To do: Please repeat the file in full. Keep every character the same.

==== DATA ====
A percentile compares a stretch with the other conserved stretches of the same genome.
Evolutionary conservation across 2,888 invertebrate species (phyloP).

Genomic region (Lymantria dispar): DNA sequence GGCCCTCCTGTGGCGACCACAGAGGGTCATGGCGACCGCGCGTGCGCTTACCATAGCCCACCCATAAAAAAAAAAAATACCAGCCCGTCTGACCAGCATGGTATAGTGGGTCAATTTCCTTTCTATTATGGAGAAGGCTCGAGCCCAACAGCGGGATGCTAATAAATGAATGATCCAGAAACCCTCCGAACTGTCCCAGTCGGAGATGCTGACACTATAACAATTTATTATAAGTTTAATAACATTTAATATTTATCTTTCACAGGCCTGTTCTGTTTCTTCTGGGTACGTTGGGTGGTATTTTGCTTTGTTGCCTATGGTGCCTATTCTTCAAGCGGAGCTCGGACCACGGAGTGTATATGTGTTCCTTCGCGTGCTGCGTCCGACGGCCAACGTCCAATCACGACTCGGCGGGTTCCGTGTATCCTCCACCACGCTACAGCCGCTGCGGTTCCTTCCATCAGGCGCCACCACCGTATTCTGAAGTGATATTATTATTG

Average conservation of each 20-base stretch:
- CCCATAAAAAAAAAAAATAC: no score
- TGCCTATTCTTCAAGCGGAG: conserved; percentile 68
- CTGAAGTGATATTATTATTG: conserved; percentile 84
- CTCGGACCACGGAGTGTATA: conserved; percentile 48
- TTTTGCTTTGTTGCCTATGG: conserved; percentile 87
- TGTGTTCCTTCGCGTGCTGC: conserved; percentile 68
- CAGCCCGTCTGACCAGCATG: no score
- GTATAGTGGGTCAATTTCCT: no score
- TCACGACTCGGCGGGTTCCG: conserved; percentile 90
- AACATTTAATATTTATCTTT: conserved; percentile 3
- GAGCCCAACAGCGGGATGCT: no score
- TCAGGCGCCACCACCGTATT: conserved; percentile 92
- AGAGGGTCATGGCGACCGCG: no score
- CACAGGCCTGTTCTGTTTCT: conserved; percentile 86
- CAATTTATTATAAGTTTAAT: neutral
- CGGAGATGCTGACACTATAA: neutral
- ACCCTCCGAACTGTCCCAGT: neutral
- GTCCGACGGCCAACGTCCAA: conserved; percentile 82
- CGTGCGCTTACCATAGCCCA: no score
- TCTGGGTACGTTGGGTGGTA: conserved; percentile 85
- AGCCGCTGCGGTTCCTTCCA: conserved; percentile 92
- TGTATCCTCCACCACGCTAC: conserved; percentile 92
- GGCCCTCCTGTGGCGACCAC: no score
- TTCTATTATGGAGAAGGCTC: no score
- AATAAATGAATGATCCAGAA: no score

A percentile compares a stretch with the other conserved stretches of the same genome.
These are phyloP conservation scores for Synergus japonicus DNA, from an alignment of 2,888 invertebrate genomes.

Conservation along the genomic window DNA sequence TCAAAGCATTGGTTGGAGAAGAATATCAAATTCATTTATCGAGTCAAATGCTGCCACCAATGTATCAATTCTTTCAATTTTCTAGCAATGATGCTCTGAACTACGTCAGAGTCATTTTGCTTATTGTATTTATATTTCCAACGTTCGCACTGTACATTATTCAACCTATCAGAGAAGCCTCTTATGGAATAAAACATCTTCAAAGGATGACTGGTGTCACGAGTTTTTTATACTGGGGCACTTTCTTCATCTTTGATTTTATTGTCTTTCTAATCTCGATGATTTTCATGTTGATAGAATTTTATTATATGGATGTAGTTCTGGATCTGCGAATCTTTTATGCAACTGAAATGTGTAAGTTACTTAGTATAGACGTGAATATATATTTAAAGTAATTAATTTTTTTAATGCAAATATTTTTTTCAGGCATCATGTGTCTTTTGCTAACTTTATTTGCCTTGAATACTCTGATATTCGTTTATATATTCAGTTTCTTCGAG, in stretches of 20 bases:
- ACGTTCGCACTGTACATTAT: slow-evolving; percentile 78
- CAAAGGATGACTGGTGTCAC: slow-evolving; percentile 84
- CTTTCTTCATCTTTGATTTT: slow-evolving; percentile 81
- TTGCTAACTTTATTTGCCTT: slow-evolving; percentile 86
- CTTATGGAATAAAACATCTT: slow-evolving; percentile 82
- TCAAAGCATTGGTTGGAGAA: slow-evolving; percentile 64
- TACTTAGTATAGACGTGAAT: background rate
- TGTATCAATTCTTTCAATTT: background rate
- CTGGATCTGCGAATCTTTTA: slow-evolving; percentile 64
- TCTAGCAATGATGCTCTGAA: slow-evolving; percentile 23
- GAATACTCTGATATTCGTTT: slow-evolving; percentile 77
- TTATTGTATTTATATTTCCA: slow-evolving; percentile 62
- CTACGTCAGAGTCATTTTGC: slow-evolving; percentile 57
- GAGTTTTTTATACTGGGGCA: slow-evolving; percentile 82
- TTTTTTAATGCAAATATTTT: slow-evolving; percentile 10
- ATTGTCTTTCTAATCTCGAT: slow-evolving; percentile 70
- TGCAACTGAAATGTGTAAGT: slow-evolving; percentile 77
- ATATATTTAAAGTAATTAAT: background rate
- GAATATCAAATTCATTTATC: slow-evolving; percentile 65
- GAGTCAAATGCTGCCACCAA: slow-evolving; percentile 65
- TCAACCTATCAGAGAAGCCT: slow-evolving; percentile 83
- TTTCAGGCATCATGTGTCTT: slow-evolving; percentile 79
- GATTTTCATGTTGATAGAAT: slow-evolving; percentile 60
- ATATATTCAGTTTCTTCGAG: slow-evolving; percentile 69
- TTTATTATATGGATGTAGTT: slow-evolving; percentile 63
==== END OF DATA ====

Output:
A percentile compares a stretch with the other conserved stretches of the same genome.
Evolutionary conservation across 2,888 invertebrate species (phyloP).

Genomic region (Lymantria dispar): DNA sequence GGCCCTCCTGTGGCGACCACAGAGGGTCATGGCGACCGCGCGTGCGCTTACCATAGCCCACCCATAAAAAAAAAAAATACCAGCCCGTCTGACCAGCATGGTATAGTGGGTCAATTTCCTTTCTATTATGGAGAAGGCTCGAGCCCAACAGCGGGATGCTAATAAATGAATGATCCAGAAACCCTCCGAACTGTCCCAGTCGGAGATGCTGACACTATAACAATTTATTATAAGTTTAATAACATTTAATATTTATCTTTCACAGGCCTGTTCTGTTTCTTCTGGGTACGTTGGGTGGTATTTTGCTTTGTTGCCTATGGTGCCTATTCTTCAAGCGGAGCTCGGACCACGGAGTGTATATGTGTTCCTTCGCGTGCTGCGTCCGACGGCCAACGTCCAATCACGACTCGGCGGGTTCCGTGTATCCTCCACCACGCTACAGCCGCTGCGGTTCCTTCCATCAGGCGCCACCACCGTATTCTGAAGTGATATTATTATTG

Average conservation of each 20-base stretch:
- CCCATAAAAAAAAAAAATAC: no score
- TGCCTATTCTTCAAGCGGAG: conserved; percentile 68
- CTGAAGTGATATTATTATTG: conserved; percentile 84
- CTCGGACCACGGAGTGTATA: conserved; percentile 48
- TTTTGCTTTGTTGCCTATGG: conserved; percentile 87
- TGTGTTCCTTCGCGTGCTGC: conserved; percentile 68
- CAGCCCGTCTGACCAGCATG: no score
- GTATAGTGGGTCAATTTCCT: no score
- TCACGACTCGGCGGGTTCCG: conserved; percentile 90
- AACATTTAATATTTATCTTT: conserved; percentile 3
- GAGCCCAACAGCGGGATGCT: no score
- TCAGGCGCCACCACCGTATT: conserved; percentile 92
- AGAGGGTCATGGCGACCGCG: no score
- CACAGGCCTGTTCTGTTTCT: conserved; percentile 86
- CAATTTATTATAAGTTTAAT: neutral
- CGGAGATGCTGACACTATAA: neutral
- ACCCTCCGAACTGTCCCAGT: neutral
- GTCCGACGGCCAACGTCCAA: conserved; percentile 82
- CGTGCGCTTACCATAGCCCA: no score
- TCTGGGTACGTTGGGTGGTA: conserved; percentile 85
- AGCCGCTGCGGTTCCTTCCA: conserved; percentile 92
- TGTATCCTCCACCACGCTAC: conserved; percentile 92
- GGCCCTCCTGTGGCGACCAC: no score
- TTCTATTATGGAGAAGGCTC: no score
- AATAAATGAATGATCCAGAA: no score

A percentile compares a stretch with the other conserved stretches of the same genome.
These are phyloP conservation scores for Synergus japonicus DNA, from an alignment of 2,888 invertebrate genomes.

Conservation along the genomic window DNA sequence TCAAAGCATTGGTTGGAGAAGAATATCAAATTCATTTATCGAGTCAAATGCTGCCACCAATGTATCAATTCTTTCAATTTTCTAGCAATGATGCTCTGAACTACGTCAGAGTCATTTTGCTTATTGTATTTATATTTCCAACGTTCGCACTGTACATTATTCAACCTATCAGAGAAGCCTCTTATGGAATAAAACATCTTCAAAGGATGACTGGTGTCACGAGTTTTTTATACTGGGGCACTTTCTTCATCTTTGATTTTATTGTCTTTCTAATCTCGATGATTTTCATGTTGATAGAATTTTATTATATGGATGTAGTTCTGGATCTGCGAATCTTTTATGCAACTGAAATGTGTAAGTTACTTAGTATAGACGTGAATATATATTTAAAGTAATTAATTTTTTTAATGCAAATATTTTTTTCAGGCATCATGTGTCTTTTGCTAACTTTATTTGCCTTGAATACTCTGATATTCGTTTATATATTCAGTTTCTTCGAG, in stretches of 20 bases:
- ACGTTCGCACTGTACATTAT: slow-evolving; percentile 78
- CAAAGGATGACTGGTGTCAC: slow-evolving; percentile 84
- CTTTCTTCATCTTTGATTTT: slow-evolving; percentile 81
- TTGCTAACTTTATTTGCCTT: slow-evolving; percentile 86
- CTTATGGAATAAAACATCTT: slow-evolving; percentile 82
- TCAAAGCATTGGTTGGAGAA: slow-evolving; percentile 64
- TACTTAGTATAGACGTGAAT: background rate
- TGTATCAATTCTTTCAATTT: background rate
- CTGGATCTGCGAATCTTTTA: slow-evolving; percentile 64
- TCTAGCAATGATGCTCTGAA: slow-evolving; percentile 23
- GAATACTCTGATATTCGTTT: slow-evolving; percentile 77
- TTATTGTATTTATATTTCCA: slow-evolving; percentile 62
- CTACGTCAGAGTCATTTTGC: slow-evolving; percentile 57
- GAGTTTTTTATACTGGGGCA: slow-evolving; percentile 82
- TTTTTTAATGCAAATATTTT: slow-evolving; percentile 10
- ATTGTCTTTCTAATCTCGAT: slow-evolving; percentile 70
- TGCAACTGAAATGTGTAAGT: slow-evolving; percentile 77
- ATATATTTAAAGTAATTAAT: background rate
- GAATATCAAATTCATTTATC: slow-evolving; percentile 65
- GAGTCAAATGCTGCCACCAA: slow-evolving; percentile 65
- TCAACCTATCAGAGAAGCCT: slow-evolving; percentile 83
- TTTCAGGCATCATGTGTCTT: slow-evolving; percentile 79
- GATTTTCATGTTGATAGAAT: slow-evolving; percentile 60
- ATATATTCAGTTTCTTCGAG: slow-evolving; percentile 69
- TTTATTATATGGATGTAGTT: slow-evolving; percentile 63